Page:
Carbon Disulfide Fire

Key Instruction Points

  • Store liquids in stable containers or use racks.

  • Recognize location of nearest ignition sources when using flammable liquids

Incident Description

We have four gas chromatographs (GCs) on two sides of one ten-foot-long aisle of our laboratory. One of our analysts was working at one of the GCs and was choked by a cloud of some sort of gas of an unknown origin and nature. After looking around for a second or two and not finding the source, she called out for everyone to get out of the lab and set off the fire alarm in the hallway, waiting for the Fire Department HazMat team and finally our own staff to identify what the problem was.
 

What we finally discovered was the following: another analyst in our lab, a contractor, had set an open vial (with an inward-tapered opening at the top) of carbon disulfide, used for flushing GC autosamplers, on top of another GC across the aisle. Somehow, the vial tipped over and rolled into the opening at the top of the GC where the heated injector is located.  

Presumably the CS2 heated up the vial when it came into contact with the injector, and sprayed out CS2 vapor. The vapor burst into flame (because of the very low auto-ignition temperature) when it came in contact with the injector, producing a nearly-suffocating cloud of SO2 and unburnt CS2 which passed over the other analyst, moving in the direction of the nearby fume hood. The entire incident was over in perhaps 10 seconds (but we didn't know that at the time)!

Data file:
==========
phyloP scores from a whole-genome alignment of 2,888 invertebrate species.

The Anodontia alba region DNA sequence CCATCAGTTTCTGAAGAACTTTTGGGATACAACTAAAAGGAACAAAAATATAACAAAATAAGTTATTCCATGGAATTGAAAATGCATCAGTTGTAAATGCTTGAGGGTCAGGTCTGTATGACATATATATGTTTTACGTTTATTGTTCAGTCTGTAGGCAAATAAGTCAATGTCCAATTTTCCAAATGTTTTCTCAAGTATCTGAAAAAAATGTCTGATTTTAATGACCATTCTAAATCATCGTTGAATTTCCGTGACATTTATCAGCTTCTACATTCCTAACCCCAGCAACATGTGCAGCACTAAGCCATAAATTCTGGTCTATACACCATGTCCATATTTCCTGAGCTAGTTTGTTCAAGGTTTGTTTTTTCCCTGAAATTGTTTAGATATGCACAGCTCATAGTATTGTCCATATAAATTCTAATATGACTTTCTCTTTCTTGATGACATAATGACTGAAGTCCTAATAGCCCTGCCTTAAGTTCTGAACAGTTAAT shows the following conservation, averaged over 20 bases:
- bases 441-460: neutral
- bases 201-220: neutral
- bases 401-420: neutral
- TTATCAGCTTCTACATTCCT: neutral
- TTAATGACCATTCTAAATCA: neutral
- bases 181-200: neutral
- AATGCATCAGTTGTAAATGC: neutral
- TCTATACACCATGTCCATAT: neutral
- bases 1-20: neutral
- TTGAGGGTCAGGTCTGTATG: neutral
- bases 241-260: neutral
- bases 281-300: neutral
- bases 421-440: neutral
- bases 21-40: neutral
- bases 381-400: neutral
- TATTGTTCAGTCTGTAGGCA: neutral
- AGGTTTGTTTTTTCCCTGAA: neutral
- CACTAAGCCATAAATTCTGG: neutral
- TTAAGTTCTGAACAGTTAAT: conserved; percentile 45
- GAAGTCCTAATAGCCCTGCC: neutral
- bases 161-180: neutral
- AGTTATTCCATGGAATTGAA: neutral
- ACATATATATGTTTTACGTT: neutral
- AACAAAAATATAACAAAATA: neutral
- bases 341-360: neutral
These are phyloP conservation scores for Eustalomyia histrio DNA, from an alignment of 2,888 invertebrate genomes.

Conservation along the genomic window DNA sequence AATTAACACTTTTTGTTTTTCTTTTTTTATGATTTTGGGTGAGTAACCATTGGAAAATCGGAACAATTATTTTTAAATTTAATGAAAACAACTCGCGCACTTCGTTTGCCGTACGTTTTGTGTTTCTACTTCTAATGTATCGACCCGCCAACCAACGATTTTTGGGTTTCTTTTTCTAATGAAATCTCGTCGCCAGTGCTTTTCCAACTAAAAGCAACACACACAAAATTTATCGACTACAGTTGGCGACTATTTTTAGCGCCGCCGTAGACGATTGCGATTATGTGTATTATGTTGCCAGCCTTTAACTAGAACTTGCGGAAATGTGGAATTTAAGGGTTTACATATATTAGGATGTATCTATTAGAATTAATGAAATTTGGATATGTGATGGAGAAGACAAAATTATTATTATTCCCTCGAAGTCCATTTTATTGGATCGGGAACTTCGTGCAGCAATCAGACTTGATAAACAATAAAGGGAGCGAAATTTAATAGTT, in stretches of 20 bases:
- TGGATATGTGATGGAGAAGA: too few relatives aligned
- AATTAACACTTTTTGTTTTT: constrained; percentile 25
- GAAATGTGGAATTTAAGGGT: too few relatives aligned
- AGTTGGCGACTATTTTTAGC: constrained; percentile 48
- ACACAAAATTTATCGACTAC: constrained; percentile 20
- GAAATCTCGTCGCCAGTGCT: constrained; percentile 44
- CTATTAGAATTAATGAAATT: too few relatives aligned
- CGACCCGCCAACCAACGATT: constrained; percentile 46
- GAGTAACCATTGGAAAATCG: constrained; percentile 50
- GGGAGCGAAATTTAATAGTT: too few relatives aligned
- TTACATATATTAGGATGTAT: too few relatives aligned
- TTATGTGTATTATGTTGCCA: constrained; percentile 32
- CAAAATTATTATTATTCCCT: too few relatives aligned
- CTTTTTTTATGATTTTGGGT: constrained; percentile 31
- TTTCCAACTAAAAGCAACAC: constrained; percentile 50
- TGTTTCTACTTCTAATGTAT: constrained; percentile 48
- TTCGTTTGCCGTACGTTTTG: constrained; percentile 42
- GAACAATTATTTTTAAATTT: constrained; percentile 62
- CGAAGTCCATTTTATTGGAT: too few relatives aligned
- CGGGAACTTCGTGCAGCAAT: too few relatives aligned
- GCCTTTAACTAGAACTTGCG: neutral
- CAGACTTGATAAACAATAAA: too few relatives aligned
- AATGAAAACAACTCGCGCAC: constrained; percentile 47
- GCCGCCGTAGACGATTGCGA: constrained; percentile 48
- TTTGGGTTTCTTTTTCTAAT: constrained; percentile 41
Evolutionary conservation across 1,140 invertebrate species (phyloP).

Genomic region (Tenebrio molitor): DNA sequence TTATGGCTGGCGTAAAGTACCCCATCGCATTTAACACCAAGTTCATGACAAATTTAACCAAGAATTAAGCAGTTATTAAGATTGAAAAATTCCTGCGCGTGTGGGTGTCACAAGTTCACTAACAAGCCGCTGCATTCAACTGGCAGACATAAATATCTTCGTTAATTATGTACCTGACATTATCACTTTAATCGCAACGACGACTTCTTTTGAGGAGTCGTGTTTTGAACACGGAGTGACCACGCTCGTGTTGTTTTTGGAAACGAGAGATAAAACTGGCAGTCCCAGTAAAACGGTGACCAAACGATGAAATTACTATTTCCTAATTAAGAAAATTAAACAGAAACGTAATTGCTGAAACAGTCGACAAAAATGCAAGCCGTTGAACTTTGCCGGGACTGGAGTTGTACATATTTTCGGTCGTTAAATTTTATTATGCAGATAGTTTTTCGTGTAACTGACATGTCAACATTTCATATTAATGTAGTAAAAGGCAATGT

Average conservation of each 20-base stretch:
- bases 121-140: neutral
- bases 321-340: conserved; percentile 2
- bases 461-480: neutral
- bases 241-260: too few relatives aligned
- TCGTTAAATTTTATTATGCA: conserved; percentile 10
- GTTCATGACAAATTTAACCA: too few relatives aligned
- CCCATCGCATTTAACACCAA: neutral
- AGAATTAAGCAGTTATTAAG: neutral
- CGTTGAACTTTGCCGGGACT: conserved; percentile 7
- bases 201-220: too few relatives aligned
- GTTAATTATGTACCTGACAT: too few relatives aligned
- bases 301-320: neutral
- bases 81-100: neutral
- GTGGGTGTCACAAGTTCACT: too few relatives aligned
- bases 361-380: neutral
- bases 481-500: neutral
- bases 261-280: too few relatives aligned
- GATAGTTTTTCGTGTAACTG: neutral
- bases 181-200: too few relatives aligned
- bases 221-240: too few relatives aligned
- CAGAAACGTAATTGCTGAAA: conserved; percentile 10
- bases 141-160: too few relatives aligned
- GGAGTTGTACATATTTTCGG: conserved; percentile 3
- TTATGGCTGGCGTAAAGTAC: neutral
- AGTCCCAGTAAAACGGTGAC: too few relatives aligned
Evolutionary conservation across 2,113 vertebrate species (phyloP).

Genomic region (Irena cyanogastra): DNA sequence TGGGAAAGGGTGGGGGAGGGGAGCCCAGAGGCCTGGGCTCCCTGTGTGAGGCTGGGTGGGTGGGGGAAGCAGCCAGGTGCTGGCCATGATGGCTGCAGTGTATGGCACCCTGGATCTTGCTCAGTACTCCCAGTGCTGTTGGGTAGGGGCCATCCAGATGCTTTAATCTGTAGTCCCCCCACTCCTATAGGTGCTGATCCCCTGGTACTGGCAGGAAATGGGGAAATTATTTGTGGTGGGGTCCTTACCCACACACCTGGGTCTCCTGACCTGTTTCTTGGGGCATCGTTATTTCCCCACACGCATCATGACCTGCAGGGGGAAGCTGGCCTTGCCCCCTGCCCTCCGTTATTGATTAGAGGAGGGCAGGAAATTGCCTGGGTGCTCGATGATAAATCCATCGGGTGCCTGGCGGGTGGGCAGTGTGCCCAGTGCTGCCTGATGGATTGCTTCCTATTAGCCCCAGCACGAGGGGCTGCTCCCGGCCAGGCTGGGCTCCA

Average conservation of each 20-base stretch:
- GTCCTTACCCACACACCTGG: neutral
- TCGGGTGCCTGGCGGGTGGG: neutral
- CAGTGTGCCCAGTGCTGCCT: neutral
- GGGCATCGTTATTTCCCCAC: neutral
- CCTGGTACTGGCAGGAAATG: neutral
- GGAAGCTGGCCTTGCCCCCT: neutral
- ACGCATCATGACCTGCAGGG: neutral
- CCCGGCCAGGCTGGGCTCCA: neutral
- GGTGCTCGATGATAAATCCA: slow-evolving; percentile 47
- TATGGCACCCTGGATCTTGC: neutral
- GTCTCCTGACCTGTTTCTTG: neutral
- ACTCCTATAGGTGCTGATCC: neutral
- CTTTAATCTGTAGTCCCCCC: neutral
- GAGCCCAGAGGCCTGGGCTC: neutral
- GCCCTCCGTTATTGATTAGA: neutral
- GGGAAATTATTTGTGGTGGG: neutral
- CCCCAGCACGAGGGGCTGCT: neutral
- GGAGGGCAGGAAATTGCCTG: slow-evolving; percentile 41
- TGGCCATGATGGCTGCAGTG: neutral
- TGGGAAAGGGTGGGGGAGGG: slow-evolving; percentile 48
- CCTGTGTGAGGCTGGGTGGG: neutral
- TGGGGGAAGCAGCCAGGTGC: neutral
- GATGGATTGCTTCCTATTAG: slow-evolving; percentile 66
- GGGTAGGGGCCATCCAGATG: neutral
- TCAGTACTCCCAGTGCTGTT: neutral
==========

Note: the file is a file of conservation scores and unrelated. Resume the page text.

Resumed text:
The analyst who breathed the combustion products was checked and found to have suffered no ill effects. The GC where the fire took place has a few scorch marks around the injector, but otherwise suffered no damage. The lost time of the several hundred people that work in our 7 story building and were kept outside for about 2.5 hours was significant. 

The primary cause of the incident was putting a narrow-based vial with a highly flammable solvent on top of an instrument.  

We put a stop to the practice of putting things on the top of Gcs immediately. After the incident we had the carpentry shop fabricate a half dozen small tube racks that will hold GC vials of the appropriate size. There is one such rack next to every GC in the lab now. We have established a rule that nothing will be put on top of any GC - or any other instrument - but only in a rack, on the bench top.  

We were fortunate that we had no injuries or property damage, but the cost in lost time to ourselves and others in our building was significant.